The drug prevents accumulation of beta-amyloid plaques, which is one of the hallmarks of Alzheimer's disease. It also improves working memory. Skotko said research indicates that the formation of brain plaques linked to Alzheimer's disease are "encoded by genes located on chromosome 21."
"Since people with Down syndrome have three copies of chromosome 21 -- rather than the typical two -- scientists felt that targeting these plaques might be helpful to people with Down syndrome," said Skotko.
The drug has yet to earn approval from the U.S. Food and Drug Administration for any purpose. Skotko said if it is proven to be effective for people with Down syndrome, the drug could work double-time -- that is, improve cognition and memory right now and stave off Alzheimer's disease later in life.
"For some adults with Down syndrome, an improvement in cognition could mean the difference, for example, between being able to live semi-independently versus living with significant supports," he said. "For others, an improvement in working memory might open up more job opportunities, leading to even more meaningful employment options."
This is certainly important to the McGuires, who have not ruled out the possibly that their son could eventually live somewhere other than the family home.
The McGuires first contacted the hospital's Down syndrome program when Patrick was 16 years old, but was told they'd have to wait until he turned 17 to enroll. Soon after his birthday, Patrick joined a small phase 2 clinical trial to test the drug's safety and also look for early clues that it could be effective.
"I was a little nervous, but felt that if this helps in the study of other kids with Down syndrome then we were all for it," said Patrick's mother. He took the drug for four weeks. The family can't really say whether the drug actually improved their son's memory function. However, Patrick did not experience any side effects, which indicates that he's a good candidate for a phase 3 trial to assess the drug's efficacy on a larger sample of patients with Down syndrome. Transition Therapeutics has not yet announced or decided if and when they'll conduct that trial so for the time being the family must wait.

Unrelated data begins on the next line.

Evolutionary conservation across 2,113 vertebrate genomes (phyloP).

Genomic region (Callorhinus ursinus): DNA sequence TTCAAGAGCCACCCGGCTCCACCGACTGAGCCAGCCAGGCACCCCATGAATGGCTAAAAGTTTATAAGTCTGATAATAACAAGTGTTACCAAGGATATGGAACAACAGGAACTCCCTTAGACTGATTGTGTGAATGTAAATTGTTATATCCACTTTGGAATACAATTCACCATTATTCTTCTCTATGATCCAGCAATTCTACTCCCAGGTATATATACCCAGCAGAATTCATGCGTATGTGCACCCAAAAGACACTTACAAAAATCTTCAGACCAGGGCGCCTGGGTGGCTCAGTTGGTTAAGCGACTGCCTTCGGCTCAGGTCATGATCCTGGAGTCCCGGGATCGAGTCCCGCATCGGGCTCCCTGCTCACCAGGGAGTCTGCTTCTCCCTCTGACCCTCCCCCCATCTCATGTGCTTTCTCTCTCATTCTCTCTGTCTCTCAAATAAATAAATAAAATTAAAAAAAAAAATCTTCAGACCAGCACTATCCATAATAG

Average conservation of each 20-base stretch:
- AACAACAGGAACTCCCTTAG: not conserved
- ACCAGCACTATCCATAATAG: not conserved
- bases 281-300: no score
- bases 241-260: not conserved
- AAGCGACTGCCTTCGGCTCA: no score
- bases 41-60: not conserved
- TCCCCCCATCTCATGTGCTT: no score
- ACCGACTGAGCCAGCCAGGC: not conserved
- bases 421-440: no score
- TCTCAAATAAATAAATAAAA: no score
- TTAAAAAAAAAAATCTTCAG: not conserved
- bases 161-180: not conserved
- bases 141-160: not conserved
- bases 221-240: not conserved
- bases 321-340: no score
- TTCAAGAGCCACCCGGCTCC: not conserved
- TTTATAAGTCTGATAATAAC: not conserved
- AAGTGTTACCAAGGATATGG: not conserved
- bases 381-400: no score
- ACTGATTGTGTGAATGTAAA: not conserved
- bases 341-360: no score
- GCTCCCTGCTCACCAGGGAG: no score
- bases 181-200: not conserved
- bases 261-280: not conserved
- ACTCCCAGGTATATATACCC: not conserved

Skotko said there is currently another phase 2 clinical trial underway on another drug to improve memory and cognition in people with Down syndrome. That one involves 180 patients worldwide with Down syndrome, with 20 of these patients enrolled at Massachusetts General. In this study, funded by F. Hoffman-LaRoche, patients will take the drug for 10 months.
Maintaining a connection with Down syndrome drug research has also helped the McGuires gain access to some of the most prominent researchers and physicians in the field.
"We get more care specific to Down syndrome," explained Patrick's father. "I think we really want to pay back the way that we can. We can't finance any wings on hospitals but we can participate in studies; it's low-risk to us and a benefit for everyone who has similar conditions."